Yearly chlamydia screening is recommended for all sexually-active women under the age of 26, as well as for older women with risk factors such as new or multiple sex partners. Unfortunately, recent reports show that less than half of sexually active women under 26 are screened for chlamydia, in part because of a lack of awareness among health care providers. If you are not offered a chlamydia test, you may want to request one from your health care provider.
HPV (Human Papillomavirus) is the name of a large group of viruses. Certain types of HPV cause warts on the hands or feet. Other types cause infections in the genital area that can lead to genital warts, cervical cancer, or cancer of the vulva, vagina, anus, and penis. Genital HPV is spread easily through skin-to-skin contact during vaginal, oral, or anal sex. Condoms do not totally prevent transmission. HIV+ people are more likely to be infected with HPV than HIV-negative people. HIV+ people with HPV are also more likely to develop genital warts, as well as cervical or anal cancer. It is important to find HPV early and get treatment to prevent health problems. Regular Pap tests are a good way to check for HPV. There are also two HPV vaccines. It is important for young people to get vaccinated before they have sex (before they have been exposed to HPV). People who are already infected with HPV are not protected by the vaccines. For more information, see TWP info sheet on HPV.
Historically called "the clap," this bacterial STD exists in vaginal secretions and semen. It can be spread through vaginal, anal, or oral sex without a condom or latex/polyurethane barrier. Symptoms may include a yellowish or greenish vaginal discharge and a burning feeling when urinating. Gonorrhea can also affect the anus and the throat. Many women have no symptoms. Gonorrhea can be treated with antibiotics. If left untreated, it can cause PID and infertility. All sexually active women should be screened for gonorrhea.
Hepatitis is an inflammation (irritation) of the liver. Some types of hepatitis are caused by viruses that exist in blood, vaginal secretions, semen, and breast milk. These include hepatitis A (HAV), hepatitis B (HBV), and hepatitis C (HCV), all of which can be sexually transmitted. HAV goes away on its own, but HBV and HCV can become chronic (long-term) and very serious. Because HBV and HCV often have no symptoms, most people are not aware that they have the infection. It is important for HIV+ people to be tested for HBV and HCV and treated if necessary. There is also a vaccine to prevent HAV and HBV, but not for HCV. See more on each type of hepatitis in TWP info sheets.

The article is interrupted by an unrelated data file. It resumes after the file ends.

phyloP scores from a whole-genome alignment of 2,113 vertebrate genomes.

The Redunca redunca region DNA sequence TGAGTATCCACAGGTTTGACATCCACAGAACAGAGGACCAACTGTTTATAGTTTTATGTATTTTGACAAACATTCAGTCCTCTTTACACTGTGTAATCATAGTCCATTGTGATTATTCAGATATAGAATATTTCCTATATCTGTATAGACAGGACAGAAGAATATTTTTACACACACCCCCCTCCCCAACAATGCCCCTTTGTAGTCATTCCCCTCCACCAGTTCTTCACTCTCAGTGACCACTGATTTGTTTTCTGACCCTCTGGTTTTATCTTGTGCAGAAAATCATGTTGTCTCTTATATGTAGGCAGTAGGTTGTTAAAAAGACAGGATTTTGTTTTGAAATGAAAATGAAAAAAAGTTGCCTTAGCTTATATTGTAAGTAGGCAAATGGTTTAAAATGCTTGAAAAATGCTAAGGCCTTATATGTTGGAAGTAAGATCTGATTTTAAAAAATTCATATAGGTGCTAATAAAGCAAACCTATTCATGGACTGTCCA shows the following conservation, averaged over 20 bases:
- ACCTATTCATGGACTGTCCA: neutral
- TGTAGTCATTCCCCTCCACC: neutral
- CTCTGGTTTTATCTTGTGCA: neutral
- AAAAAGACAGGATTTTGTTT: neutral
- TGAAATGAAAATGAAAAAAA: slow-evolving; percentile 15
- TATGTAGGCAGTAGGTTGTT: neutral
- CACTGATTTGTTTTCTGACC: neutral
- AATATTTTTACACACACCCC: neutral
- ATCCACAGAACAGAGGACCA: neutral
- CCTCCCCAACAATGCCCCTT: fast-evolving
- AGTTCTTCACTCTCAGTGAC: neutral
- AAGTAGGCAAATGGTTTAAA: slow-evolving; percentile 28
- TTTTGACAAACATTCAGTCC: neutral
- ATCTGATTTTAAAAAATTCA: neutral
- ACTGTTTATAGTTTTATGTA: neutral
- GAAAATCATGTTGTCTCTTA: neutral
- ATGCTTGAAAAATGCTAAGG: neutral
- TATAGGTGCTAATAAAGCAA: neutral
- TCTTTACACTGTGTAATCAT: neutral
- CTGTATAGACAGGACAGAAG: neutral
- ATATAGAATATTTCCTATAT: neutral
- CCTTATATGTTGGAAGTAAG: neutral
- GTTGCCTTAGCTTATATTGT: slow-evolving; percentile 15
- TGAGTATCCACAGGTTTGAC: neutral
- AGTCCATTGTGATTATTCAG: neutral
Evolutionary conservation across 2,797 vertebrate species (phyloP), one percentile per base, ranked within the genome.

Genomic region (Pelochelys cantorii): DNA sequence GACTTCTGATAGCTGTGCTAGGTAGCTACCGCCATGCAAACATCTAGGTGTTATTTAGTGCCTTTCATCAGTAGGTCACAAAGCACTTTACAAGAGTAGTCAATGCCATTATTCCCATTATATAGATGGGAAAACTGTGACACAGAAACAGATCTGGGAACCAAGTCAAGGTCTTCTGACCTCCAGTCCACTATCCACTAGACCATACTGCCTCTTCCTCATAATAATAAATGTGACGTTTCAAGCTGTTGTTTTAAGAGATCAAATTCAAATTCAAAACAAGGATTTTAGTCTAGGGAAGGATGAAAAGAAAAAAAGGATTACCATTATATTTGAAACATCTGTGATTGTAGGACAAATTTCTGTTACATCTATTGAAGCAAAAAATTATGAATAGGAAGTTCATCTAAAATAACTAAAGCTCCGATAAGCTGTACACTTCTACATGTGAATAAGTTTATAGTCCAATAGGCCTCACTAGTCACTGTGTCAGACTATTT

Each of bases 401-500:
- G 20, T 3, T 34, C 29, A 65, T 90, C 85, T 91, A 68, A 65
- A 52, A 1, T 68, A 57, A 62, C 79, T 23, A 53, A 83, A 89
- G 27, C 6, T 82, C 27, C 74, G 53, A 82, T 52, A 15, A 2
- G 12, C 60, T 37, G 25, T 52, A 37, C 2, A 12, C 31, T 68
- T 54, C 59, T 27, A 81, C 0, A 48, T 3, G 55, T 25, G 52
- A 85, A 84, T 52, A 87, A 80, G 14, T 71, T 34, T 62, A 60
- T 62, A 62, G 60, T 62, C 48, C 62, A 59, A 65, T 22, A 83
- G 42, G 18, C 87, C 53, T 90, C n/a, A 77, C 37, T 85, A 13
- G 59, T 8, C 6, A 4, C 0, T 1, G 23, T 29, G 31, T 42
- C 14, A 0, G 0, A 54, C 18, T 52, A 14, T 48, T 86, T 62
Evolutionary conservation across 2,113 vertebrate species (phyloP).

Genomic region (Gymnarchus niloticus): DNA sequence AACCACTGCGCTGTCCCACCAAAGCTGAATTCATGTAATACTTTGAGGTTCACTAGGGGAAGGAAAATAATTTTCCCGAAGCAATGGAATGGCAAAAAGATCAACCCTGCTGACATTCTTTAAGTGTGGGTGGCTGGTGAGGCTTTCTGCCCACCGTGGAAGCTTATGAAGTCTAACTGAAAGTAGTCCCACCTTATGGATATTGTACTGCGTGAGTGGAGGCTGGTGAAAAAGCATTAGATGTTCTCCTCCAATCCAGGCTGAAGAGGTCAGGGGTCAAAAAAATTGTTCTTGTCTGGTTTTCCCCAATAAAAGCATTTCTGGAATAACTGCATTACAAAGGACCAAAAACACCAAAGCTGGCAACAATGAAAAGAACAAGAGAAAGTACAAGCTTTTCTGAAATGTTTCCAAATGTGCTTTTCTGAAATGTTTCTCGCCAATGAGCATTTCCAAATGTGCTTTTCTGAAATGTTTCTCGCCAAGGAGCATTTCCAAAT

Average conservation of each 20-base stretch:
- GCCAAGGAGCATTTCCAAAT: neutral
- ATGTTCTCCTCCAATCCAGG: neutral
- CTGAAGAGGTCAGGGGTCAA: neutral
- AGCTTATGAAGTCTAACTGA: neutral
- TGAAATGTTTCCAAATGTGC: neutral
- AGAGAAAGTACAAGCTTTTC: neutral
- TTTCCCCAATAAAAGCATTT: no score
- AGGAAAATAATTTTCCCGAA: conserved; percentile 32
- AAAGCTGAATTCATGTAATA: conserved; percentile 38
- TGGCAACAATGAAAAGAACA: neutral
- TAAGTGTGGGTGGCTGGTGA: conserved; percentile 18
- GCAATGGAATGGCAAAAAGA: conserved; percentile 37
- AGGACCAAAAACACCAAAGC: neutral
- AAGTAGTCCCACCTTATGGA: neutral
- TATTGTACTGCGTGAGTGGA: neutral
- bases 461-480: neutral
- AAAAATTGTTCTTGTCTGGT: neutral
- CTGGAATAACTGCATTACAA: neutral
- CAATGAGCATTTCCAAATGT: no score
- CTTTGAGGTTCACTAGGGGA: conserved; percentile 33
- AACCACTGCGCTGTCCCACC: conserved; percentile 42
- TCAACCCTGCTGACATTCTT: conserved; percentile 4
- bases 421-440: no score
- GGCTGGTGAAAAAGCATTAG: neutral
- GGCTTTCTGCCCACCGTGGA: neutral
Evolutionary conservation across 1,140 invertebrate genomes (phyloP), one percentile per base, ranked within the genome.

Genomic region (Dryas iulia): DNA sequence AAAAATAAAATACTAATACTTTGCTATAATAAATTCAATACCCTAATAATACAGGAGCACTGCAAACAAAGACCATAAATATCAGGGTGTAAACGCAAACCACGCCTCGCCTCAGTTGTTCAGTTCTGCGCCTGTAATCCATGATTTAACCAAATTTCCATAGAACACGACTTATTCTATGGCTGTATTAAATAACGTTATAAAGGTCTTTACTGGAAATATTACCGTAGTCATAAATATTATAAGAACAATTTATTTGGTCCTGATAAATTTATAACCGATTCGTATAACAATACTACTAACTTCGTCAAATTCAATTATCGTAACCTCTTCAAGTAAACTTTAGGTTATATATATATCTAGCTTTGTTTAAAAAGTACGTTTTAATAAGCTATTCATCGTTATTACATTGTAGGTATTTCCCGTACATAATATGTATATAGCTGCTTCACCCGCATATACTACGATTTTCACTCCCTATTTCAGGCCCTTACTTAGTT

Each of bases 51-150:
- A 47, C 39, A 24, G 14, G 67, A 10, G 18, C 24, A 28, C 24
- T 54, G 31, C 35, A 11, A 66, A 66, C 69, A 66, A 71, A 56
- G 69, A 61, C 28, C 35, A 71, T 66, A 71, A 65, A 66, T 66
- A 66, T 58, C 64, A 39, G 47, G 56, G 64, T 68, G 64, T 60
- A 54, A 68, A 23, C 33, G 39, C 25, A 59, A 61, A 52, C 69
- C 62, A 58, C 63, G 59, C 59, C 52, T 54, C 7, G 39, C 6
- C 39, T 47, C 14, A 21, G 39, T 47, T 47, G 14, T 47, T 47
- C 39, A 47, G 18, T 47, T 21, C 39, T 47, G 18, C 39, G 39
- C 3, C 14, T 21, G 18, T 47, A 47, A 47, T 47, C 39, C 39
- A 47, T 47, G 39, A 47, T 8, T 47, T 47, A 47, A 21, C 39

This STD is caused by a virus that lives in the nerves. There are two common types of herpes. Herpes simplex type 1 (HSV-1) usually causes cold sores around the mouth. Herpes simplex type 2 (HSV-2) usually causes sores in the genital area. However, it is possible to get HSV-2 in the mouth and HSV-1 in the genital area. Symptoms include itchy or painful blisters. The virus is spread through skin-to-skin contact with sores, but it may also spread even before sores can be seen on the infected person. In most people, the sores come and go, but the virus stays in the body for life. Genital HSV-2 infection is more common in women than men. In addition, HIV+ women may have more frequent or difficult to treat herpes outbreaks. There is no cure for herpes, but the antiviral drugs Zovirax (acyclovir), Valtrex (valacyclovir), and Famvir (famciclovir) can reduce the number of outbreaks if taken daily and can shorten outbreaks and make them less severe if taken as soon as symptoms begin. Valtrex has also been shown to lower your risk of passing the infection to someone else. Pregnant women can pass herpes to their babies, so it is important to let your health care provider know if you have genital herpes and you are pregnant or planning to become pregnant.
This article was provided by The Well Project. Visit The Well Project's Web site to learn more about their resources and initiatives for women living with HIV. The Well Project shares its content with TheBody.com to ensure all people have access to the highest quality treatment information available. The Well Project receives no advertising revenue from TheBody.com or the advertisers on this site. No advertiser on this site has any editorial input into The Well Project's content.